Archive

Posts Tagged ‘Mary Elizabeth Winstead’

Final Destination 3 (2006)

06/13/2011 1 comment

One of the most intense fears humanity has, one that is almost unique to our species, is the fear of losing control. This fear can run under the surface of many disorders, like OCD and its milder cousin, the “control freak” instinct. Of course, no matter what people do to control their environment, to make things as safe as possible, all that gets tossed out the window when Death points a bony finger in your direction…

Final Destination 3 is a horror film directed by James Wong, the third movie in the Final Destination series. It stars Mary Elizabeth Winstead, Ryan Merriman, Kris Lemche, Alexz Johnson, Sam Easton, Jenne Moss, with Tony Todd providing the voice of the Devil (no, really).

Six years have passed since the Flight 180 tragedy (see also Final Destination). A group of high school students visit an amusement park as a last huzzah before graduation, and they decide to ride a roller coaster called the Devil’s Flight (with a giant fiberglass devil out front hawking the ride). Control freak and school photographer Wendy has a premonition that the ride will crash and kill everyone aboard, and freaks out enough to get herself and a bunch of her fellow riders removed, while her boyfriend rides on in another train. Hilarity ensues as she foresaw, and as she mourns the loss of her boyfriend, life goes on. She plans to pick up her diploma and get the hell out of McKinley and its tragic memories, never to look back. Of course, this being a Final Destination movie, the laws of physics and narrative horror have other plans in mind, as the people scheduled to die in the roller coaster crash start getting picked off in the order they would have sat on the roller coaster train, Wendy finds herself in a race against time to unlock the clues in her amusement park photos and save people from the laws of physics…

The overall concept of the third movie remains sound within the FD-verse, opening with the roller coaster as a metaphor for loss of control and the “safe” scares of horror movies in general. This time, though, the cast of victims are unconnected to Flight 180 aside from knowing about the events surrounding it (whereas the bunch in FD2 had been saved in roundabout ways by the initial survival of the cast of the first movie), and therefore their place in Death’s plan is incidental at best; they were supposed to die, and they didn’t. Regardless, Death seems to be getting a little peeved at people surviving the disasters he cooks up, so the deaths are becoming more brutal: death by burning in a tanning booth, an engine fan to the back of the head, death by nailgun, and so forth. After the engine fan death, Wendy even notes that the accident seems pretty vicious. It seems that this time around it is less about balancing Death’s books and more about punishing the escapees. Cleverly, though, if you pay attention during the opening, an alert viewer will notice that every single death is foreshadowed at the amusement park, and not just through Wendy’s prophetic photos.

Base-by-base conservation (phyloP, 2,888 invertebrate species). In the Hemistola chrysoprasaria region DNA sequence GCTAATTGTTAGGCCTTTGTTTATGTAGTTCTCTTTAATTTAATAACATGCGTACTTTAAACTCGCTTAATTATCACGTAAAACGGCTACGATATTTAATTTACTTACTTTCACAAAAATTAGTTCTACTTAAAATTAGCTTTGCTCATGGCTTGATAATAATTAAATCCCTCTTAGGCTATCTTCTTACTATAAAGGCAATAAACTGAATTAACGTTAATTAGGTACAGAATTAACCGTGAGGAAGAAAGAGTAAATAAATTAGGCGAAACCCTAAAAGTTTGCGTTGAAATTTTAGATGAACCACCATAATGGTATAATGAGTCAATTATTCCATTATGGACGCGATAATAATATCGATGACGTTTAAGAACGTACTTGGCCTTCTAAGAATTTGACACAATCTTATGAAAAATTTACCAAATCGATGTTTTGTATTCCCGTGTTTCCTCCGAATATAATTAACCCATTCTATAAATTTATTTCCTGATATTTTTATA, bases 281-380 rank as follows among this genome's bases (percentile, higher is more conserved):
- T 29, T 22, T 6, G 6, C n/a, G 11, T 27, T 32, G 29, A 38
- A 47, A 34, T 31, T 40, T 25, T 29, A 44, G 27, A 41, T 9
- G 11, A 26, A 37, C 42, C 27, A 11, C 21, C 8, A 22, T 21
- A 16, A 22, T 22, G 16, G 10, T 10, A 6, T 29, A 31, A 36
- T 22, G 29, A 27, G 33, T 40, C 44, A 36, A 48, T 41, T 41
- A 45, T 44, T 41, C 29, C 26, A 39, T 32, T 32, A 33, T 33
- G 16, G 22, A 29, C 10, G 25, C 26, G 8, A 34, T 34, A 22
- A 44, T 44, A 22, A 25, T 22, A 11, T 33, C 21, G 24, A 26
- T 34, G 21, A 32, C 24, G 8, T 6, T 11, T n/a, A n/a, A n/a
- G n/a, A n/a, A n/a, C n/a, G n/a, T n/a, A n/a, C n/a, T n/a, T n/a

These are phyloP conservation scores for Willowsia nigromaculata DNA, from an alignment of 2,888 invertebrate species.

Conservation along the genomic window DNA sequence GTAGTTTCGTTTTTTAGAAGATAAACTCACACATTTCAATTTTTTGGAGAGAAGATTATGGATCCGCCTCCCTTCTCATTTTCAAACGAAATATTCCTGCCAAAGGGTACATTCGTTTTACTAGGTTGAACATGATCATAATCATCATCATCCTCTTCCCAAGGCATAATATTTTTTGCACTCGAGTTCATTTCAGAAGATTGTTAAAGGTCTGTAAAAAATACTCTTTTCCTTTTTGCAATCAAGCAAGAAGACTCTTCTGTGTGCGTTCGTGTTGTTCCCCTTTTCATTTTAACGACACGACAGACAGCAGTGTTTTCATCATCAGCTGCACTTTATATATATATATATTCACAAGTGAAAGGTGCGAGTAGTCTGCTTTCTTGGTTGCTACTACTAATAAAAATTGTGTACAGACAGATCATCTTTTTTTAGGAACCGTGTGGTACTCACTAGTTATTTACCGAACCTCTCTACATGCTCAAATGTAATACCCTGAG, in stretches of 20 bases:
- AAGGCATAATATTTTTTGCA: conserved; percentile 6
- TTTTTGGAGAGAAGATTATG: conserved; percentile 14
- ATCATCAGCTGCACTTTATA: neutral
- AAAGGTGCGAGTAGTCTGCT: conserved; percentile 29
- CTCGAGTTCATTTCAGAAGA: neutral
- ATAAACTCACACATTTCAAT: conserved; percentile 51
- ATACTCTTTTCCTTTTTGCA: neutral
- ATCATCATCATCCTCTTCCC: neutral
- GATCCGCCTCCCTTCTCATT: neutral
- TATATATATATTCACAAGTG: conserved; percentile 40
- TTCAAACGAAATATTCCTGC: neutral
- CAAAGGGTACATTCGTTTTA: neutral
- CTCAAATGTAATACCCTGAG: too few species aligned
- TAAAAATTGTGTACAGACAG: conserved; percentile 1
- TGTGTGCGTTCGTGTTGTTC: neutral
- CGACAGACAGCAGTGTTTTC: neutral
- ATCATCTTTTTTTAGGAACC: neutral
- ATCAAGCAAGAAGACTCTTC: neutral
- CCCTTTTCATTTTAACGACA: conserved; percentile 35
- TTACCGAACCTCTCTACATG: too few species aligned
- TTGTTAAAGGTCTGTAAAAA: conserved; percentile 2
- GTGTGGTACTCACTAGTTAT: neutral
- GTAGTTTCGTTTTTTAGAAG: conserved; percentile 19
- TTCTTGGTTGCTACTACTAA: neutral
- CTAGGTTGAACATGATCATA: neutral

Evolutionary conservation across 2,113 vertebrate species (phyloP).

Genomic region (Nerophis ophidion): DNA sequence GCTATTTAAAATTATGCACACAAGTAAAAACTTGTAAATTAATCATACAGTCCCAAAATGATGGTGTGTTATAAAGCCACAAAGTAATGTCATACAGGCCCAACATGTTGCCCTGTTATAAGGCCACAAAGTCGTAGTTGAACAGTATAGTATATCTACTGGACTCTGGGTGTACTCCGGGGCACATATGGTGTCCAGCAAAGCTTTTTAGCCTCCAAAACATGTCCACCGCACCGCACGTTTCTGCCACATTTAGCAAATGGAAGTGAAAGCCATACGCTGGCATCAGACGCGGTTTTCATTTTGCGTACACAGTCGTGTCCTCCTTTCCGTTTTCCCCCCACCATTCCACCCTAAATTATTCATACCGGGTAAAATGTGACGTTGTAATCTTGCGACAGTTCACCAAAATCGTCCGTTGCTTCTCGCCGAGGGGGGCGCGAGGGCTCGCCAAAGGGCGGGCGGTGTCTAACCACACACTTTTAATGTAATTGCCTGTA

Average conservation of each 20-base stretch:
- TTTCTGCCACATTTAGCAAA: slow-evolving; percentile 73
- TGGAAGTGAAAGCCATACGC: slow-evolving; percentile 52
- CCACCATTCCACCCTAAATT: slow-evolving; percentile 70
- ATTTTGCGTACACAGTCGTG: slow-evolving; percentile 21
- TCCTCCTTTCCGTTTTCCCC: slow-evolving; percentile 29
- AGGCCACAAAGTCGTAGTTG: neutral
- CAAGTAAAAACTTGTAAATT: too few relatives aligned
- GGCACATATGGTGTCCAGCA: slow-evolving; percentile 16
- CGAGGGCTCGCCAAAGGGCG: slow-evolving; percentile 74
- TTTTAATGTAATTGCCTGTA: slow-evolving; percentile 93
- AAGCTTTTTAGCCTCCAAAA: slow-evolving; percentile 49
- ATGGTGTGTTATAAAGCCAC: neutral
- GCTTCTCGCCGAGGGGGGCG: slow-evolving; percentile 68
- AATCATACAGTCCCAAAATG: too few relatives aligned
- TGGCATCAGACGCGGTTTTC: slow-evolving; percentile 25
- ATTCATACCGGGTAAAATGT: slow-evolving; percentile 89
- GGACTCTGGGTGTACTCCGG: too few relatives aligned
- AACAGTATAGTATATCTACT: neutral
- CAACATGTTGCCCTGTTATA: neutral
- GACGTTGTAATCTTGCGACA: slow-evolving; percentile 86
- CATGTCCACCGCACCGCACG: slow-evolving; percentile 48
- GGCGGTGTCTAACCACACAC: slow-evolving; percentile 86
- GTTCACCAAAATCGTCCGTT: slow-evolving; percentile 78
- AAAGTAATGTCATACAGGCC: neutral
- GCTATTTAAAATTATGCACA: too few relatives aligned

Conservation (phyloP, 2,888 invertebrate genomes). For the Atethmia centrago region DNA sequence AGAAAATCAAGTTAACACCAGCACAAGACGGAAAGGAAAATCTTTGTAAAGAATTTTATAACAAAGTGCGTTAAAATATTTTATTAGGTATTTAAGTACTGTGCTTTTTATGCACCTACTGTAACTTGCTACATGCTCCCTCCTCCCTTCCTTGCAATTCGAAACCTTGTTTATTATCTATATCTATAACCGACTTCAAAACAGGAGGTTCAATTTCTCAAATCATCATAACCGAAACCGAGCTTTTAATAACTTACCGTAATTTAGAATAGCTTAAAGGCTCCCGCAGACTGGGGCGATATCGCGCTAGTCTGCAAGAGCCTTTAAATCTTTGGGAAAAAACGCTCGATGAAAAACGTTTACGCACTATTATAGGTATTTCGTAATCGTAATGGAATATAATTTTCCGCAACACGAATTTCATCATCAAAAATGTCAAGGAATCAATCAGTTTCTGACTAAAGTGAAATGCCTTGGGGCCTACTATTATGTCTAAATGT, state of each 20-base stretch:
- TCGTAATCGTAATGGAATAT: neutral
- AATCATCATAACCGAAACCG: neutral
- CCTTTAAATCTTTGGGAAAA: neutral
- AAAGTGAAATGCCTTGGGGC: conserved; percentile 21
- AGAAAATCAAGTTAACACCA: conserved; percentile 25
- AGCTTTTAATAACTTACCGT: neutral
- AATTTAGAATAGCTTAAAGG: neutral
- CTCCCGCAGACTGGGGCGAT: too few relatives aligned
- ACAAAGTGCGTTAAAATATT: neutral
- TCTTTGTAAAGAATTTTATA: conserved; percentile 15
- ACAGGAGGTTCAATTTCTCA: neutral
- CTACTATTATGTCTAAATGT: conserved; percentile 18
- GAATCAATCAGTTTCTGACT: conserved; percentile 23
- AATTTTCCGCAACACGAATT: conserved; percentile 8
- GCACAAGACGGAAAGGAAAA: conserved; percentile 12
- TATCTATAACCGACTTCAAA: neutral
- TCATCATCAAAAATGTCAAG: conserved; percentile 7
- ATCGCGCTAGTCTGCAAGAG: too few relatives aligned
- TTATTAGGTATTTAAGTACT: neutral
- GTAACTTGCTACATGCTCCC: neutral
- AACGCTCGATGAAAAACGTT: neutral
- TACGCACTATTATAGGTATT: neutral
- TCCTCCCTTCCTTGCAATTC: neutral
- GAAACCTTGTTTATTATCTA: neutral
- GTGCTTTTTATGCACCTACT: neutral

Of course, escalating the level of violence in a horror movie can still work, if you have a good cast of talented actors portraying sympathetic characters. Here, you have three fairly sympathetic characters (Wendy, her sister Julie, and her boyfriend’s best friend Kevin) alongside a couple of snobby Paris Hilton clones named Ashley and Ashlynn (urgh…), an oversexed douchebag with a video camera named Frankie, an arrogant football star named Lewis that cares more about the game than the harbingers of doom, and the Wonder Goth Twins Ian and Erin, who call each other Zip and Pip. However, amid the expected failures in failsafe devices and basic common sense, Ian is briefly redeemed by following basic safety procedures on the forklift at the hardware store where he works with Erin, narrowly avoiding turning that sequence into a rehash of Forklift Driver Klaus and instead turning it into a freak-accident shout-out to The Nailgun Massacre. Then he snaps out after Erin’s death and we start waiting for him to die horribly. However, while FD3 tries hard to put the fear of freak accidents into its viewers, and at least one of the death sequences does offer a nod to urban legend (the tanning bed sequence), it appears that the Final Destination franchise is starting to lose steam in this installment, relying more on gore and shock value for its scares than building suspense.